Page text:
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It’s the question on every aspiring homeowners mind, “what credit score do I need to buy a house?” If you’re in the market to buy your first home, this guide has the answers you need to help you land the keys.

Here is the Credit Score You Need to Buy a Home

Although the specific qualifying factors may vary based on your lender, state, and home price, the absolute minimum score you need to move forward in any real estate deal is a 500. However, the actual success rate at this number is extremely low. In fact, the median credit score of home buyers granted the deal in 2019 was a 758. As with any large purchase, the higher your score, the better chance you have to close the deal. In addition to your credit score, lenders will likely consider various items from your credit portfolio. At a glance, below is a list of the other financial factors that may come into play.

Additional Factors Home Lenders May Consider 

  • ​DTI ratio: your debt-to-income ratio is the amount of money you bring in versus the amount of bills you owe. The target goal here is 30% or less.  However, this number may vary based on your lender.​
  • DTC ratio: your debt-to-credit ratio is the amount of money you currently owe versus the amount of money you can still borrow.​
  • Down payment: in most cases, the minimum you need is 3.5%.​
  • Zero to few derogatory claims listed on your credit report.​
  • A diversified credit history: this is a solid mixture of loans, credit cards, or other lines of credit in good standing.​
  • A demonstrated ability to borrower and pay back loans.

Here are 3 Ways to Get Ahead While Home Shopping 

Now that you know that base line of home buying, below are 3 tips to get you ahead of the competition while shopping for a new home.

1. Trim the Financial Fat

First, take a look at your current financials. Is there a pattern of unnecessary purchases? What about your debt? Are there better refinancing and/or consolidation options available? Take inventory of your current expenses and trim the financial fat to save where you can.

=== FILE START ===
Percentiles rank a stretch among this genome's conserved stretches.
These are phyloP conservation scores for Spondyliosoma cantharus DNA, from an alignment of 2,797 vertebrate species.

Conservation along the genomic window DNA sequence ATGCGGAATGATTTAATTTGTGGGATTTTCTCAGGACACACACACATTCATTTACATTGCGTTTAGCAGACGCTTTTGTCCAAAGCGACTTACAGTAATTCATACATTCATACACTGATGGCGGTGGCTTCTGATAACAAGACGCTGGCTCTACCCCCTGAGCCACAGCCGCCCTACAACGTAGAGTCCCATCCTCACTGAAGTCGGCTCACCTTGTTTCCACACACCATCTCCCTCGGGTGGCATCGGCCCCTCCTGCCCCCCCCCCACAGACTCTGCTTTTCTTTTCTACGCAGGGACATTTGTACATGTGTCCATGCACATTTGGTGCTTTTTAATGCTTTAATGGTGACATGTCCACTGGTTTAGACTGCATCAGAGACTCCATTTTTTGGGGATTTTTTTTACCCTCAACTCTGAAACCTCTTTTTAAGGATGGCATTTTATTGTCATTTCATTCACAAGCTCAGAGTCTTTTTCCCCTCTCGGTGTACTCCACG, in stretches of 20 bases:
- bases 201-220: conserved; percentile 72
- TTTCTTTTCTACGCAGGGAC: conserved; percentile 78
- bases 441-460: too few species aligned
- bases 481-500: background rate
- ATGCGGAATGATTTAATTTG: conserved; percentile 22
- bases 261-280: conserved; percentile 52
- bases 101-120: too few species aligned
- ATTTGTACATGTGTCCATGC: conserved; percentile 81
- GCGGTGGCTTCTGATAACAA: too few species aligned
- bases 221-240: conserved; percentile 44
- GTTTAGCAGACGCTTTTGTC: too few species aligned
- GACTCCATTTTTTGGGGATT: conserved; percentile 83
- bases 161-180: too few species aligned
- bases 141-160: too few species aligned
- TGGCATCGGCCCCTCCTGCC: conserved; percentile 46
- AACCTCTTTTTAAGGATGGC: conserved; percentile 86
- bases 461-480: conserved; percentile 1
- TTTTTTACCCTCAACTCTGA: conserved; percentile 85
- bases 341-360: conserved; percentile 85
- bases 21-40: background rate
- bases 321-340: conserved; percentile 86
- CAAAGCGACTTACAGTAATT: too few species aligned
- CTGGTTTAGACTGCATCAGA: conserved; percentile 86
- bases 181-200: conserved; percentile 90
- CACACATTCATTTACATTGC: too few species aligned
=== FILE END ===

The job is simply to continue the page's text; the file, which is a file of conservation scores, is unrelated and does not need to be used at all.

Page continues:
2. Increase Your Credit Score

Next, when it comes to buying a home, credit is king. According to recent stats, anywhere from 20% to 32% of home applicants are denied based on poor credit.

Step one of score improvement is to fix any errors that may be negatively impacting your credit. This may seem like a minor issue, but it might be more common than you think.  In fact, 4 out 5 of credit reports are said to contain at least one error.  Of those, 25% could be severe enough to cause some applicants to be denied credit.  To find out if errors are impacting your score, click here to access your report.  If you spot an inaccuracy, disputing it is your best option for removal.

Step two of score improvement requires some strategic know-how. Once errors are ideally removed, you’ll want to build as much good credit as possible. Creating a debt payoff plan and learning how to open up the right lines of new credit can help you give your score a bigger boost.

3.) Get Pre-Qualified

Finally, before you spend hours swiping and hearting your favs, it’s a good idea to get pre-qualified. Knowing how much you realistically have to work with is crucial. There’s nothing worse than falling in love with your dream home only to be one up’d by a pre-approved applicant. Put yourself ahead of the game and get pre-qualified before you begin looking. To ensure that you ultimately get the best deal possible, complete steps one and two prior to starting the approval process.

Happy house hunting!

Resources: [https://loans.usnews.com/what-credit-score-do-you-need-to-buy-a-house] [https://www.statista.com/statistics/226144/us-existing-home-sales/] [https://www.newyorkfed.org/newsevents/news/research/2018/an181203] [https://www.cbsnews.com/news-4-in-5-credit-reports-have-errors/] [https://www.forbes.com/sites/camilomaldonado/2018/07/27/32-percent-of-applicants-without-perfect-credit-denied-in-2017/#484cf4b84b18]

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